On the other hand, the fire of which he speaks is literal enough, as Dante will find out in the next canto Purg. Benvenuto's gloss comm.

Forsennata gridava: “O tu che porte” (Giaches de Wert)

This remarkable simile, a rare medieval manifestation of a moment of fraternal affection between heterosexuals and homosexuals, is striking. The passage probably reflects Paul's admonition in Romans 'Greet one another with a holy kiss,' as was suggested by Scartazzini comm. For the ants, see Virgil's memorable simile in Aeneid IV. Aeneas's men, preparing their ships for departure from Carthage, are described as follows: 'Just so do ants, when winter's on their mind, pillage great stores of grain and fill their houses to the beams.

Over the fields moves a black column, carrying their spoil through the grass along their narrow path; some heave the huge seeds upon their shoulders, some shape up the columns, rebuking their delay. All the path fairly shines with labor. The early commentators have no doubt whatsoever about all this. See, for example, John of Serravalle comm. What has long been problematic is the fact that, in Inferno, we find the heterosexual lustful punished in the realm of Incontinence, while those guilty of homoerotic behavior are in that of Violence against nature, in their case.

Nonetheless, no matter what his intentions, the effect is to make the reader feel that the poet has now softened his views. In Inferno homosexuality is treated as a sin of hardened will, and one would be hard pressed to show that this does not make the 'impulse' that drives it different from that behind the sins of Incontinence.

The child of this union was the Minotaur. The hypothetical nature of this simile is underlined by Dante's use of the subjunctive mood for its main verb volasser. Cranes do not and would not migrate simultaneously in two different directions, north to the Riphaean mountains and also south to the sands of the Libyan? Dante has developed the passage on the model, perhaps, of some of Lucan's similes concerning cranes see the note to Purg. For a meditation upon Dante's cranes here and in Inferno V. The 'former song' of the penitents is the hymn Summae Deus clementiae punctuated by the words of Mary at the Annunciation and those regarding Diana's chaste anger at Callisto Purg.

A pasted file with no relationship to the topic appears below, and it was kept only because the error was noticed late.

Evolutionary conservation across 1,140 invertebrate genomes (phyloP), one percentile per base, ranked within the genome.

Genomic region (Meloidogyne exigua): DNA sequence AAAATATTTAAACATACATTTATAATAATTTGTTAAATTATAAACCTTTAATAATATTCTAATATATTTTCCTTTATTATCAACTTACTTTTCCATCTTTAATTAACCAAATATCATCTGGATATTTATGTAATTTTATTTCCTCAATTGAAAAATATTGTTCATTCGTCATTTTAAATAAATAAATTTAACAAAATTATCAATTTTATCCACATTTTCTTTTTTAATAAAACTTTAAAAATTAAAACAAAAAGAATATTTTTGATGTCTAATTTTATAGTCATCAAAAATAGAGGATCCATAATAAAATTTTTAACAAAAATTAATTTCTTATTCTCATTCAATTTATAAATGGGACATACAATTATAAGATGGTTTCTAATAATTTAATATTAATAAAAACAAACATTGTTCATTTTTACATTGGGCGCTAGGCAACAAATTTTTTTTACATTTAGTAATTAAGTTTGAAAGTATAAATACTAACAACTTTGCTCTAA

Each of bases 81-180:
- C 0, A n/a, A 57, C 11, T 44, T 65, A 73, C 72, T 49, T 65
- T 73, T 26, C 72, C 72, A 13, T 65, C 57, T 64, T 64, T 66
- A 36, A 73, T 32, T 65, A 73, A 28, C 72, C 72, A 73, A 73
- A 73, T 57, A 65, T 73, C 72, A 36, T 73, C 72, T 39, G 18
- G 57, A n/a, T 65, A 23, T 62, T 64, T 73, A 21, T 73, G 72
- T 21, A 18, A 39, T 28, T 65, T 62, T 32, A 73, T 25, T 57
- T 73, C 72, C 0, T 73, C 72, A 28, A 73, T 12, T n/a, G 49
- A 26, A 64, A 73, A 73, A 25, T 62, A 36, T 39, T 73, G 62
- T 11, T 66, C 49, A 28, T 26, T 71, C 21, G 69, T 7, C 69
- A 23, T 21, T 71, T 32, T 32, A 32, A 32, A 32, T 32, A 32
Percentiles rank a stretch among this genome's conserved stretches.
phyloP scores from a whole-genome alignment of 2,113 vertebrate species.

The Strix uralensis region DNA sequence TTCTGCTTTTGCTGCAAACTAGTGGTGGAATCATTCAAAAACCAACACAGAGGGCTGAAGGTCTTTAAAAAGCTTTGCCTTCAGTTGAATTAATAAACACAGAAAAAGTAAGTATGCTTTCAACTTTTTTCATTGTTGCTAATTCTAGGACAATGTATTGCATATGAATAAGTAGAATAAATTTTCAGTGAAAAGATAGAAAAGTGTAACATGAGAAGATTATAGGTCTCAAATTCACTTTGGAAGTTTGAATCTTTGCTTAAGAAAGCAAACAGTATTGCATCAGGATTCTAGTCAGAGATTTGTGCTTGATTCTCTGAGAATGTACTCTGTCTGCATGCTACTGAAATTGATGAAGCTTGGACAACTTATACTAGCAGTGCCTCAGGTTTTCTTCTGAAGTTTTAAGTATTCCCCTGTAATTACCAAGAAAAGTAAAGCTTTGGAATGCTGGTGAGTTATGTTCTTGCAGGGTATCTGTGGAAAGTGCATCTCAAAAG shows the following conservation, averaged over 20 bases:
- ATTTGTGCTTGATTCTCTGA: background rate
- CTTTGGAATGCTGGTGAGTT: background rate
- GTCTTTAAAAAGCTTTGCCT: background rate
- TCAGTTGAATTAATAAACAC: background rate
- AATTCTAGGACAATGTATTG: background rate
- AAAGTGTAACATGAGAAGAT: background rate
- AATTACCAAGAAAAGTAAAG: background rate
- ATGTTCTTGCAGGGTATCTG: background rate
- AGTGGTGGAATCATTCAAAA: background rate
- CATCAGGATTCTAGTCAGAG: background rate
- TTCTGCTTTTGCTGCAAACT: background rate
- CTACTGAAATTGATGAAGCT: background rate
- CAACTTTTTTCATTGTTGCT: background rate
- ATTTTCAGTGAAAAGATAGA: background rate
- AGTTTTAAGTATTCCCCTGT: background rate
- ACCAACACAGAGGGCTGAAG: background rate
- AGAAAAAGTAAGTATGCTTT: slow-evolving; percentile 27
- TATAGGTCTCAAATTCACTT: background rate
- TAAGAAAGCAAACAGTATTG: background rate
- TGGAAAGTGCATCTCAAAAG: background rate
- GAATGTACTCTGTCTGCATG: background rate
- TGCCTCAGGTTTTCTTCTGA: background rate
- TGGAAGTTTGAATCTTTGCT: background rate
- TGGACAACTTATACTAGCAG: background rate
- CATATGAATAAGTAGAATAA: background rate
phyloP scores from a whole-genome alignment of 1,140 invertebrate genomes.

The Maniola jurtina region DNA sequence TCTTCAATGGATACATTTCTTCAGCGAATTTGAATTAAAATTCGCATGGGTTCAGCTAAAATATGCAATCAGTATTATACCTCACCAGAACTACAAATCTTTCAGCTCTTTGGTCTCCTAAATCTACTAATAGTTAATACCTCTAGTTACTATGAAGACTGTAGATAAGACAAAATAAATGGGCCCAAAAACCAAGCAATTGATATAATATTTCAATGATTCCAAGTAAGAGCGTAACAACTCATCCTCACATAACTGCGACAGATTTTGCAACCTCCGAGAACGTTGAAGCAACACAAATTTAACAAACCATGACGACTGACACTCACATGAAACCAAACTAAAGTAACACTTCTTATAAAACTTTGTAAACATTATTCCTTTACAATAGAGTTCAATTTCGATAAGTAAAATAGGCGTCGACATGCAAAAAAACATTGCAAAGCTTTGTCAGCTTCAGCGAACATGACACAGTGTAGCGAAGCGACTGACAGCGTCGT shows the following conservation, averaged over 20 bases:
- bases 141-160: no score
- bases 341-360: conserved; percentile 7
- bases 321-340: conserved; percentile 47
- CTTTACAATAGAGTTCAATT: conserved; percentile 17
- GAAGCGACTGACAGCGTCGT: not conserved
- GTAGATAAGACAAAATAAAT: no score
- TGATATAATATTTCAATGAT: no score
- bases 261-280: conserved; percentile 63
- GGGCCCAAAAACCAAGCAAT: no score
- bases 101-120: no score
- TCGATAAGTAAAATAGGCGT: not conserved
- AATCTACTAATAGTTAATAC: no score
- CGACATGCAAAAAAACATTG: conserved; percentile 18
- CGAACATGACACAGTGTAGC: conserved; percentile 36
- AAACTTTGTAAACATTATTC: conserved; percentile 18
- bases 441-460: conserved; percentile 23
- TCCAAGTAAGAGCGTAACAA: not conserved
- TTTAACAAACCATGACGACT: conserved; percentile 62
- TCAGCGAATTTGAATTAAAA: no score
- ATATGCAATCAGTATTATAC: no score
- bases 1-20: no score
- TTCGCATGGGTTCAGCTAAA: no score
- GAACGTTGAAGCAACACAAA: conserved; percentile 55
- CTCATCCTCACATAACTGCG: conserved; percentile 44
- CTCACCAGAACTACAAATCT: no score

Dante at last responds to the request of the penitents, if only to some degree, since he does not fully identify himself, in keeping with his avoidance of doing so on other terraces. He tells them what they suspected he is here in the flesh, not in the aerial body , and that Beatrice not named, and decidedly not the sort of woman penitents here 'do time' for draws him heavenward. Thus he admits to his miraculous presence among them, but gives no information that might genuinely satisfy their curiosity.

In return for relatively little he asks to know the identity of those with whom he speaks and the condition of the group that has moved away from them. His evasive behavior here allows him to avoid naming himself uselessly to those who do not know him see his similar avoidance with Sapia [ Purg. Those who recognize Dante in purgatory are as follows: Casella Purg. See Benvenuto's comm. The language here reflects the mode of preparing a manuscript for inscription, the pencilling in of guidelines that can be erased once ink is set to vellum or paper.

Dante imagines, from the vantage point of his progress through the second kingdom of the afterworld, the preparation, by his own hand, of the manuscript of the Comedy once he is back in the world. Here the preparation of the page equates with its completion, the inscription of Guido Guinizzelli in the Book of Life. Bocca is also recorded, but in the Book of the Dead. For a later resonance of the image of the rustic mountainman struck dumb by the sights of the city, see Boccaccio's 'meta- novella ' Decameron IV.

However, and as William Stephany pointed out in a lecture at Dartmouth College on 31 August , Dante's mountainman is a revised version of his own earlier portrait of such rude folk.